As India prepares to reconsider the ban on foreign investments in the country’s e-commerce sector, two of the world’s biggest e-commerce companies — Amazon and eBay — are anxiously hoping to conquer what they refer to as their last frontier.
India’s Department of Industrial Policy and Promotion (DIPP) has put out a note inviting various stakeholders to share feedback on the existing regulations restricting foreign direct investment (FDI) in retail e-commerce. Sources at Amazon India and eBay’s operations in the country have told us that both the companies are aggressively preparing their pitches urging the policymakers to revoke the e-commerce ban.
So far, both Amazon and eBay have had no choice but to operate as online marketplaces in India, limiting their ability to compete effectively with local rivals such as Flipkart. In the marketplace model, companies such as eBay do not own any inventory, or sell any of their own merchandise to Indian shoppers. They are only allowed to offer products from third-party sellers.
In February 2013, Amazon’s global vice president, Paul Misener, had also met with an Indian trade minister, seeking amendments in the laws restricting e-commerce.
This is what the Indian laws say on foreign investment in e-commerce:
E-commerce activities refer to the activity of buying and selling by a company through the e-commerce platform. Such companies would engage only in Business to Business (B2B) e-commerce and not in retail trading, inter-alia implying that existing restrictions on FDI in domestic trading would be applicable to e-commerce as well.
India’s nearly $3.1 billion e-commerce market (excluding online travel industry) is dwarfed in size by China’s nearly $200 billion market for online sales, but it’s expected to grow by over seven times to $22 billion in five years, according to a CLSA report published in November 2013.
While existing regulations don’t allow foreign companies to run full e-commerce businesses in India, companies like eBay have become active investors in local startups that can.
EBay beat Amazon and Wal-Mart in April 2013 to lead a $50 million funding round in Snapdeal. Meanwhile, Amazon started its India site in June 2013: it is based on marketplace model that does not engage in any kind of direct sales to comply with the local regulations.
Up to now, the Indian government has kept companies like Amazon at bay as a kind of protectionist move, to encourage local business development. In September 2012, the Indian government allowed 100% foreign investment in single-brand retail, and up to 51% in multi-brand retail. However, the new policy excluded foreign investment norms in the country’s e-commerce sector.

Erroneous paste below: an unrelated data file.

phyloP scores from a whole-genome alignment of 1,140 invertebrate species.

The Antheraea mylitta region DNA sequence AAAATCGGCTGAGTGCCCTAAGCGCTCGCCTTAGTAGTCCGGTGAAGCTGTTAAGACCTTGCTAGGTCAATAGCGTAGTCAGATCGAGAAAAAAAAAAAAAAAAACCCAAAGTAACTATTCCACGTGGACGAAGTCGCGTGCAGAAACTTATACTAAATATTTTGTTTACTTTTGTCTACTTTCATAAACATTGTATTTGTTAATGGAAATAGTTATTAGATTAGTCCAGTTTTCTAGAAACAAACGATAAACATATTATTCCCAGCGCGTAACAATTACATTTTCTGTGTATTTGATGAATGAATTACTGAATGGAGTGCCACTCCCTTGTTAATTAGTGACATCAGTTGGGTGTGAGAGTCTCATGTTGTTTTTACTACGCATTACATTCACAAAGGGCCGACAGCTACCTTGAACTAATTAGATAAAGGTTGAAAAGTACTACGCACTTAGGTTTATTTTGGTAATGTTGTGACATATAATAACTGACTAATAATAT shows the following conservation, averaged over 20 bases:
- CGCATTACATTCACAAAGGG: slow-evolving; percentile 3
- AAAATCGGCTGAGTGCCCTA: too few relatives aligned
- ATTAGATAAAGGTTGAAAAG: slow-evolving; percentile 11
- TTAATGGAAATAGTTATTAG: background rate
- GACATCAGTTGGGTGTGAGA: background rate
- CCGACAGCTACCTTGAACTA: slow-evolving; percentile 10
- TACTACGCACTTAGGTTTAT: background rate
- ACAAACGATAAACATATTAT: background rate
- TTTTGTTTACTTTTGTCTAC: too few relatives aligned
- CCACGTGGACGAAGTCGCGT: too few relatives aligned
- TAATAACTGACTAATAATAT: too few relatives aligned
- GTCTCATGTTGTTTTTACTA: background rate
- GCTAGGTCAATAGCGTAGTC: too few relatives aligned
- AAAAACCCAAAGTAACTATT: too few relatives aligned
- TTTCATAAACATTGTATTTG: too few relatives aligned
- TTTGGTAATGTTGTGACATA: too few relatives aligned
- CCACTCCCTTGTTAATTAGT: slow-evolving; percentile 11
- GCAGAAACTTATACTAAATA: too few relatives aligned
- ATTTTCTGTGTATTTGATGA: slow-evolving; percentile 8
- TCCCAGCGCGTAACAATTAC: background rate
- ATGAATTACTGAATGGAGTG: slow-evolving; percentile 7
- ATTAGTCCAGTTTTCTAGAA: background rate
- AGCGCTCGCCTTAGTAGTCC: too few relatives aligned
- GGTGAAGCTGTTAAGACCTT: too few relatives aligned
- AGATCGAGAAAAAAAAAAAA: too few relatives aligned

But today, India is struggling to cope with its slowest economic growth since 2005, and is increasingly seeking ways to attract more foreign investment. Wooing offline companies like Tesco — the world’s biggest retailer — was a part of this strategy; and now it appears that the state is ready to give online companies the same freedom to trade.
However, in a bizarre move, the country has yet not okayed foreign investment in e-commerce despite allowing the same for offline retail operations of Wal-Mart and Tesco.
The Business Standard newspaper reported on December 31 that India could actually allow FDI in e-commerce by April this year.
To be sure, it’s not just Amazon and eBay praying anxiously for the current e-commerce ban to be lifted. Even Flipkart, India’s biggest e-commerce company, had to establish a separate subsidiary, Flipkart Holdings Singapore, to get around the Indian regulations. Flipkart also created WS Retail, a separate entity that owns and delivers over 90% of the products sold on its site.
It’s not just US e-commerce giants that could stand to benefit if at all India allows foreign investment in the sector. China’s biggest e-commerce company Alibaba could benefit too. However, Alibaba has kept a low profile in India, and it intends to keep it that way.
Since the beginning of 2010, venture capital worth $1.3 billion has been invested in Indian e-commerce startups. However, not every e-commerce startup in India has benefited from these investments. In 2013 alone, nearly 150 e-commerce startups in the country had to shut shop, with <a target="_blank" href="http://www.livemint.com/Industry/v0FfrIq4UpYVzNHPMtRdNO/Online-firms-face-fund-crunch-despite-ecommerce-revolution.html”>some 70-80% of those still around being in dire need of funds.
By allowing foreign investments in e-commerce, India could trigger a fresh wave of excitement among the e-commerce startups and their investors waiting nervously for the exits. The question mark will be whether the government will manage to take such a bold decision ahead of the upcoming general elections later this year.
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